A skeleton discovered in an ancient tomb in Sudan has become the oldest complete example of a human with metastatic cancer.
Archaeologists discovered the skeleton of a young adult male inside a tomb dating back to 1200BC.
The researchers, from Durham University and the British Museum, analysed the 3,000-year-old skeleton and found evidence of metastatic carcinoma – a cancer that had spread from one area to other parts of the body. The tumour had spread across large areas of his body.
Published in the journal PLoS ONE, the scientists say this is the oldest complete example of a spreading cancer ever discovered.
They believe the finding will help them understand the underlying causes of cancer in ancient populations and provide an insight into how the disease evolved.
Despite being one of the deadliest diseases of modern times, how cancer developed historically remains a mystery. Because of a distinct lack of archaeological evidence, it is though it is largely a man-made disease that developed as a result of modern living and increased lifespans.
The Sudanese skeleton suggests that cancer is not just a modern disease, but was present in ancient societies living in the Nile Valley.
The male skeleton was estimated to have been between 25 and 35 years old.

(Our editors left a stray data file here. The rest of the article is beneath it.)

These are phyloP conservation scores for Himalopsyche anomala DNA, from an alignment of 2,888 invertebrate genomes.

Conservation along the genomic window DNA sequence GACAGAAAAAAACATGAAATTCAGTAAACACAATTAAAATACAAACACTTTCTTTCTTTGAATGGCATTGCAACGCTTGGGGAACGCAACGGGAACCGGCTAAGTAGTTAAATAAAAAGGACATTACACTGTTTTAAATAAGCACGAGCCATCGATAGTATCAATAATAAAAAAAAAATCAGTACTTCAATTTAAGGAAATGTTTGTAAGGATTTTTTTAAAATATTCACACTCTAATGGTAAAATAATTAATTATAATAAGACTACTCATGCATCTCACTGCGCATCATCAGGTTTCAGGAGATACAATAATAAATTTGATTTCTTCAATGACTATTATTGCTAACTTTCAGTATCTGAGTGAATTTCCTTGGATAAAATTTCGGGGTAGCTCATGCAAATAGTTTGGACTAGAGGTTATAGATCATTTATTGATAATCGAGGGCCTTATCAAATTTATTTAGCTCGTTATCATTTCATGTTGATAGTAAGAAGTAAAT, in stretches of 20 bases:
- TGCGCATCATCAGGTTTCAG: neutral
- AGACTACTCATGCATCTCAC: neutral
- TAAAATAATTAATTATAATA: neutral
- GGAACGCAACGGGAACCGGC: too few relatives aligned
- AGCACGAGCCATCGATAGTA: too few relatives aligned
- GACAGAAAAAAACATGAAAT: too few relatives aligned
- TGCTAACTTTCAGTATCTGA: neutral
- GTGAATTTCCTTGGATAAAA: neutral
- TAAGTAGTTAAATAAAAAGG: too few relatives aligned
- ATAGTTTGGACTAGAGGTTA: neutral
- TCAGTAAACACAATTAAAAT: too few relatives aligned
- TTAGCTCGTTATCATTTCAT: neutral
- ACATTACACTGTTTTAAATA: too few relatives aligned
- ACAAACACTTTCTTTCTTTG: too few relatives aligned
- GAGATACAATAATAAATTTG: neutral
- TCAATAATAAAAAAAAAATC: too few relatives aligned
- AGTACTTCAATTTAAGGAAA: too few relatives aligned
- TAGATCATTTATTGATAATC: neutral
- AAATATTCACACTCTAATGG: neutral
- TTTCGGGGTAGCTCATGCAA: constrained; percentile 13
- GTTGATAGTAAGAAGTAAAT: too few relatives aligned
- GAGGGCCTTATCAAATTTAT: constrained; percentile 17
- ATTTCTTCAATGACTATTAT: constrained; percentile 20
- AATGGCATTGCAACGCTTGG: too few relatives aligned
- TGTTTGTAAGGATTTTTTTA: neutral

It was found at the site of Amara West in northern Sudan, around 750km from the capital Khartoum.
The skeleton came from a body originally buried on its back in a tomb that appears to have been used by high-status individuals, but not the ruling elite.
Lead author Michaela Binder said: "Very little is known about the antiquity, epidemiology and evolution of cancer in past human populations apart from some textual references and a small number of skeletons with signs of cancer.
"Insights gained from archaeological human remains like these can really help us to understand the evolution and history of modern diseases.
"Our analysis showed that the shape of the small lesions on the bones can only have been caused by a soft tissue cancer even though the exact origin is impossible to determine through the bones alone."
Previously, there had only been one convincing metastatic cancer case discovered before the first millennium BC.
Researchers believe the man's cancer could have been the result of environmental carcinogens, such as smoke from wood fires, a genetic factor, or from an infectious disease caused by parasites, the latter of which is most likely.
The disease schistosomiasis – caused by parasitic worms – has plagued people living in Egypt and Nubia since at least 1500BC and has been identified as a cause of bladder and breast cancer in men.
Binder said: "Through taking an evolutionary approach to cancer, information from ancient human remains may prove a vital element in finding ways to address one of the world's major health problems."